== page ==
BRUSSELS — European Union states on Friday backed a compromise on how to spend the bloc’s 2021-2027 development budget, paving the way for a final legal text in the first half of next year. The only problem? Not everyone has the same interpretation of what was agreed.
The breakthrough, after months of negotiations between the European Parliament, European Commission, and member states, provides €79.5 billion ($97.2 billion) for spending under the Neighbourhood, Development and International Cooperation Instrument, or NDICI.
The institutions will now convert Friday’s political deal into a legal text. That process could still generate tensions though, an EU official told Devex on Monday, adding that the agreement should be ready around March for final signing off.
With the overall amount largely set over summer, the most difficult issues over recent months were the links between development aid and migration, as well as the role of the Parliament, which was keen for a greater say in how funds are spent.
The commission has long highlighted its ability to tackle the “root causes” that push people to leave home, though some member states argued this was too vague and wanted a more explicit focus on support for countries’ border security. As a result, the text agreed Friday states that the targeted 10% of NDICI earmarked for migration should “include actions to address the root causes of irregular migration and forced displacement when they directly target specific challenges related to migration and forced displacement.”
Another flashpoint was whether development funding should be made conditional on partner countries stopping their citizens from traveling to Europe and accepting those whom EU states try to send back — one of the approaches that EU development chief Jutta Urpilainen was instructed to use when she took office a year ago.
EU states want to be able to use aid money to incentivize cooperation on migration issues. The European Parliament doesn't — but its position on the issue just got a bit more complicated.
Friday’s deal states that the EU will “combine all appropriate tools and the necessary leverage through a flexible incitative approach with, as appropriate within this context, possible changes in allocation of funding related to migration in accordance with the programming principles of this Regulation.”
On one reading, this would allow aid to be used as leverage only in cases of “funding related to migration,” thus offering a concession to the Parliament, whose official negotiating position opposed making aid conditional on migration cooperation.
“For the 10% conditionality is, in a way, not excluded, but for the remaining 90%, no — that’s clear,” Charles Goerens, a liberal deputy from Luxembourg, told Devex. “If everyone can interpret this unilaterally, it won’t work.”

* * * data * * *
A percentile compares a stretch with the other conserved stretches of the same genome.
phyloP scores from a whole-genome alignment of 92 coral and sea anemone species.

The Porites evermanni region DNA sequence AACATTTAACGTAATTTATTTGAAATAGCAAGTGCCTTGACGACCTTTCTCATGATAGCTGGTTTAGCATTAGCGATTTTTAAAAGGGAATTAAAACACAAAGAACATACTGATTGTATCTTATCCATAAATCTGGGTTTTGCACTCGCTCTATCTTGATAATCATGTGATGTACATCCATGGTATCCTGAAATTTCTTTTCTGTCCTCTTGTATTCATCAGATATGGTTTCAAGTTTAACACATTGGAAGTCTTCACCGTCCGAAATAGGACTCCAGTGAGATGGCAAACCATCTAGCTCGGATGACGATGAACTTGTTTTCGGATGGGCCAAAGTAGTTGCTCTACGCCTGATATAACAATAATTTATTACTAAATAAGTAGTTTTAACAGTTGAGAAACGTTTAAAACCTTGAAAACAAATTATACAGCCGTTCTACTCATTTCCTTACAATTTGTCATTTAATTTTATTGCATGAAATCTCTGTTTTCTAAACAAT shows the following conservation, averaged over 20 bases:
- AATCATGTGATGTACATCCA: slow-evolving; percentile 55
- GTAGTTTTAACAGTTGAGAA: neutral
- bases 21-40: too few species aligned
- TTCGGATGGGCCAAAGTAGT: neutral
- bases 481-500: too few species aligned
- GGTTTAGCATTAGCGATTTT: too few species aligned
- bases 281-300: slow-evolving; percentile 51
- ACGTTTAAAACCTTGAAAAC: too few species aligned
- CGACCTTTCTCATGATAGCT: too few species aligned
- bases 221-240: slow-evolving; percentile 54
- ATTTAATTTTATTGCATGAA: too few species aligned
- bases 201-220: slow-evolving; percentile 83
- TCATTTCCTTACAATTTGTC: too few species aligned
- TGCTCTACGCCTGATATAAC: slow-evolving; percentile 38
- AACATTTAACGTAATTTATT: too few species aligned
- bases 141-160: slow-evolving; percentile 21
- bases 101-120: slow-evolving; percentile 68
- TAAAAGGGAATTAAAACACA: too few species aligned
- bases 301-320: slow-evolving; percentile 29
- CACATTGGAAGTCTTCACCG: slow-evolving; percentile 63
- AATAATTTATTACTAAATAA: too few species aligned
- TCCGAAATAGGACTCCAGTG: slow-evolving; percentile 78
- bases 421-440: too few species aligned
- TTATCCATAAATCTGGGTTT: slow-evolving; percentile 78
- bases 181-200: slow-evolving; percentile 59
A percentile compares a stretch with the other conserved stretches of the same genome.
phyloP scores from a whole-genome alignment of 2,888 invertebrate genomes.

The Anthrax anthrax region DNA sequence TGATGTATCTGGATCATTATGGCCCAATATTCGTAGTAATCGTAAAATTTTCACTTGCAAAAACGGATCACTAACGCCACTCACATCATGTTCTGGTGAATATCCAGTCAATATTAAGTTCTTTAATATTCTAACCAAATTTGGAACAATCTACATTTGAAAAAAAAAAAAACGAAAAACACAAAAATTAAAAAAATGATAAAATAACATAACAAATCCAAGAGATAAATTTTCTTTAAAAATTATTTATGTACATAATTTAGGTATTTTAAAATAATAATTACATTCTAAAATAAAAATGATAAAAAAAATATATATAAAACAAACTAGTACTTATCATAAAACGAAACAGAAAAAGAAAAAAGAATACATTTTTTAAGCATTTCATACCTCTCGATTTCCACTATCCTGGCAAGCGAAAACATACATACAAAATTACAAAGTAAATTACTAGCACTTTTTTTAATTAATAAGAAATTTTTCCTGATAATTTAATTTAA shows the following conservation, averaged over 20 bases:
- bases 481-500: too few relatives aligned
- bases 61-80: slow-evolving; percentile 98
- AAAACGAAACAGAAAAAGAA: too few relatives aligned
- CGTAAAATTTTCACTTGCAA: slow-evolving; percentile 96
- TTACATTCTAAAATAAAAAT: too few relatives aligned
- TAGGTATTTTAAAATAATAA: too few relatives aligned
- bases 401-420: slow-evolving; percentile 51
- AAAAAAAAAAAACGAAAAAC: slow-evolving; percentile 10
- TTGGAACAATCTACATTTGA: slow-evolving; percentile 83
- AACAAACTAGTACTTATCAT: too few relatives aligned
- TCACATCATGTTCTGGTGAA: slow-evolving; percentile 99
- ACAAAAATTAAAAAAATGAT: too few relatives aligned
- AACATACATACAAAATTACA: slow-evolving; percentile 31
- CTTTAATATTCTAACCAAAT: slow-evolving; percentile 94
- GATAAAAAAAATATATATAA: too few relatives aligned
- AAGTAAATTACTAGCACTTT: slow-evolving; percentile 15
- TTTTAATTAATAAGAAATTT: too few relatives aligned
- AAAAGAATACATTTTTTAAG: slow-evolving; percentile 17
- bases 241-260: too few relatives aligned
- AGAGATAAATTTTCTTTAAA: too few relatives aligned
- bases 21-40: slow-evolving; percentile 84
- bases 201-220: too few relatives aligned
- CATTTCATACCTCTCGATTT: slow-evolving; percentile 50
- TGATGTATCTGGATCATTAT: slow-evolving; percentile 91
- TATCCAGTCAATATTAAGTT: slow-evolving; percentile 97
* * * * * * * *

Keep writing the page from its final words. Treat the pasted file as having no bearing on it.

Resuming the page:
However, a member state source told Devex that the “deliberately ambiguous” wording of Friday’s agreement “means different things to different people” when it comes to using aid as leverage with partners.
Another EU diplomat said that around 10 countries asked the commission Friday to guarantee that the latest language on using aid as leverage would apply to all NDICI funding, not just money going to migration issues. France, the Netherlands, Hungary, and Italy were among those to speak out in favor of this overarching reading, sources said.
“If everyone can interpret this unilaterally, it won’t work.”— Charles Goerens, member of the European Parliament
Both the commission and Germany, which has represented EU states in negotiations for the past six months and chaired Friday’s meeting, declined to comment Monday on how the text should be interpreted.
Raphael Shilhav, a migration policy adviser at Oxfam EU, told Devex on Monday that it is “extremely worrying” to see the EU planning to use even some of its development work as leverage with its partners. “We hope that the regulation has enough safeguards to prevent political priorities from undermining the global fight to end poverty,” Shilhav added. “The burden will be on the commission to protect the integrity of [official development assistance] and assess the effectiveness of this new leverage approach.”
One of the main changes for the next seven years is the decision to bring the European Development Fund, a €30.5 billion pot of member state money, inside the EU’s general budget. For the Parliament, that marked a chance for greater say in how funds are distributed.
Friday’s text reveals the assembly’s gains, including greater dialogue on programming priorities with top officials from member states and the commission.
Arguably Parliament’s biggest win, however, is through so-called delegated acts, granting MEPs the right to veto the commission’s choices on topics such as where it deploys budget guarantees and with what risk appetite, as well as which issues it prioritizes in different regions.
Goerens recognized those forms of progress, which he argued were normal powers for a legislative body, while adding that Parliament’s exclusion from final programming decisions at the country level would remain a point of disagreement into the future.
“Programming translates political choices into numbers,” he said. “In the end, we’ve reached an agreement because we can’t prevail on everything [but] ... if the Parliament only stamps the choices made by the commission, that’s not enough for me.”